How’s the week leading into Christmas been for you? Something tells me it would have been better than it has been for the management at Billabong. You might have heard in the news that their stock took a hit… And by hit, I mean it dropped to record lows, losing 44% over a couple of days. Wednesday saw a 10% bump as everyone calmed down a little but it has led to questions about Billabong’s strategy. A lot of articles have blamed the profit downgrade that preceded the stock price fall on the troubles in Europe. Without the detailed financials to back this up, I’m going out on a limb here and say that’s an easy cop out, the problems are much bigger than that.
The first problem is that the surf industry is not cool right now. Kids, you and me, have migrated away from what was once the essential brands to own, off to different styles. The companies have been slow to react and the moves made to compensate for that are so closely tied into faddish styles that they really have no longevity in them. Over time this will come back around but it could take a while.
Another interesting line in one of the articles relates to discounting that Billabong is now engaging in. It wasn’t long ago that their stated aim was to take a hit on their sales but maintain their margins and their brand equity. While other labels could go cheap, Billabong saw value in holding the line and waiting for the storm to pass. No longer – SurfStitch (20% owned by Billabong) is discounting their gear and retailers have said they’re getting some action too. This isn’t an issue in itself, could be a sensible reaction to the conditions at the moment. But the original statement was made when the GFC was in full swing, so the about face now could be an indicator that the strategy was a bit of a fail.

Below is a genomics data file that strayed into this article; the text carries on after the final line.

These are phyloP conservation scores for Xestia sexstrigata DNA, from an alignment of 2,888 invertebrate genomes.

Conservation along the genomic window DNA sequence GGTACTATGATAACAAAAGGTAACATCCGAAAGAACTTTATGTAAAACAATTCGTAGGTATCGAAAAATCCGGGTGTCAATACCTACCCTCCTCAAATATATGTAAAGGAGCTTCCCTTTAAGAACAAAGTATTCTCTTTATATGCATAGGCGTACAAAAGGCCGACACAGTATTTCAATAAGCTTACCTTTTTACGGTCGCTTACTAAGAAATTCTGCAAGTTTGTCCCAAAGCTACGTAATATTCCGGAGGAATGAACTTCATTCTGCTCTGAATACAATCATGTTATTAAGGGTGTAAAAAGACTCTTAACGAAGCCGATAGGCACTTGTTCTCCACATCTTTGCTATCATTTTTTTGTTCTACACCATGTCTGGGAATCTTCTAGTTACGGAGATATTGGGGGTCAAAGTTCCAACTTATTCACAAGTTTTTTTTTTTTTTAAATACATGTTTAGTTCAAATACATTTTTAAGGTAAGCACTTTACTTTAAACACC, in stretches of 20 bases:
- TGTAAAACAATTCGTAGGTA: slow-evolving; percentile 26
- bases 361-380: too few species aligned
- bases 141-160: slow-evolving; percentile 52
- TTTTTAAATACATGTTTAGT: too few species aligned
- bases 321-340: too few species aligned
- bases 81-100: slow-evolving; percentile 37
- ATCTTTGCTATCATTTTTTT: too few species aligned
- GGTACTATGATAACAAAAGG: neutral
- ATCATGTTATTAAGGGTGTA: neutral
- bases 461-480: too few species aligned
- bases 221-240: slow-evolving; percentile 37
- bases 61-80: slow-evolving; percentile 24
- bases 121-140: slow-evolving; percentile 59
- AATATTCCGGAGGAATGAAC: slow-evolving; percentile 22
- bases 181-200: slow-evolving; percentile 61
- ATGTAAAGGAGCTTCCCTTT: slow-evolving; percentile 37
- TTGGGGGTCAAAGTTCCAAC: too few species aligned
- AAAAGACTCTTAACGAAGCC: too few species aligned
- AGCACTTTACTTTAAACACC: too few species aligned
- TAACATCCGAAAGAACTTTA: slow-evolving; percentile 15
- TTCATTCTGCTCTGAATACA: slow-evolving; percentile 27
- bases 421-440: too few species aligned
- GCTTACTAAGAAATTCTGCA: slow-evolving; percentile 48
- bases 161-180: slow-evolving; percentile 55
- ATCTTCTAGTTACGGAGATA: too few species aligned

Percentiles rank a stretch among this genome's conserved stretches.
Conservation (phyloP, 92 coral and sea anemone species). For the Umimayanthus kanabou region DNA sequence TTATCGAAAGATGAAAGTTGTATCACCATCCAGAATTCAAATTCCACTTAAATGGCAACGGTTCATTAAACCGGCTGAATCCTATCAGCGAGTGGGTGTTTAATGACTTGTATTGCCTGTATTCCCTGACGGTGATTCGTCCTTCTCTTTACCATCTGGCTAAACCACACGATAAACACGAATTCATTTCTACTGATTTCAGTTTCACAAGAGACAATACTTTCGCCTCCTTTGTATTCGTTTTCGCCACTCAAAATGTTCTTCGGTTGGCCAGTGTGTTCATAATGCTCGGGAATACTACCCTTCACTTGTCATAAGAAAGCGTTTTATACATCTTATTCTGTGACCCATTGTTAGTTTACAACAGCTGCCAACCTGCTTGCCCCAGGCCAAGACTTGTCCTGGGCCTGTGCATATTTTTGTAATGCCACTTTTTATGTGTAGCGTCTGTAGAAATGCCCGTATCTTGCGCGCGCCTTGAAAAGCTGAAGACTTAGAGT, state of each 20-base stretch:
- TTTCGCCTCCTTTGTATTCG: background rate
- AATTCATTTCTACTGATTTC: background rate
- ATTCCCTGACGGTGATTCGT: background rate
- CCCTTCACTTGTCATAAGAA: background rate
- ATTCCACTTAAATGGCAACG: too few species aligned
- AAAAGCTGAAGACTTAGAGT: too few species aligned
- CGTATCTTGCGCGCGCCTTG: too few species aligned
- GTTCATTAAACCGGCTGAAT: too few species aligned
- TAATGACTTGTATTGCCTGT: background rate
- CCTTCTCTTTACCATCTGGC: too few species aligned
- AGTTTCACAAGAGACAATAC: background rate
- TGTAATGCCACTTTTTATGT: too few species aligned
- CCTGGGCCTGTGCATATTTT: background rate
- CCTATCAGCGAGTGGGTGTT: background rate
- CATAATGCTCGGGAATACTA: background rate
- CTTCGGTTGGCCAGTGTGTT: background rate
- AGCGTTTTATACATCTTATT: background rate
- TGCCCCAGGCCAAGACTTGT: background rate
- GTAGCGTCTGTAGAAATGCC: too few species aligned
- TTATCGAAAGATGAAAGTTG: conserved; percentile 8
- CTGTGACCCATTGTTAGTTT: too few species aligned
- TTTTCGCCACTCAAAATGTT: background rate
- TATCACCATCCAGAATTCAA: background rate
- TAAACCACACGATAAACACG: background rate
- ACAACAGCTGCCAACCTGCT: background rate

Then there’s the idea that to ease the $600 million debt pile, the company will have to start selling brands they’ve quickly accumulated over the last few years. Who would you offload given the chance? Who isn’t performing? I’d think that maybe Element has seen its best days, RVCA has a limited shelf life (anything that fashionable and tied to one culture has got a pretty short expiry date – just look at American Apparel. It died with the hipsters), selling it now while it is, I assume, still seeing growth might be the smart move. But having to do so is another departure from what has been a very consistent growth-through-acquisition strategy and may slim the retail offering that they can make through their company owned stores.
So, from all that, does the share price fall mean the end for Billabong? Hell no. In my opinion, right now is the time to buy shares. The problems above are nowhere near being company killers, they’re all fixable. The guys who run the place have made some questionable decisions but there’s no doubt they know their shit and have run the most successful of the surf companies since they floated. This is a blip, and not even a serious one. Quiksilver was closer to the edge a few years ago and Bob McKnight dug in and sorted it out – Derek O’Neill and his team are sure to do the same and this price is going to look like a great buy in nine months. These guys have seen far worse come and go but it’s going to be an interesting ride.
Billabong Girls Maldives Clip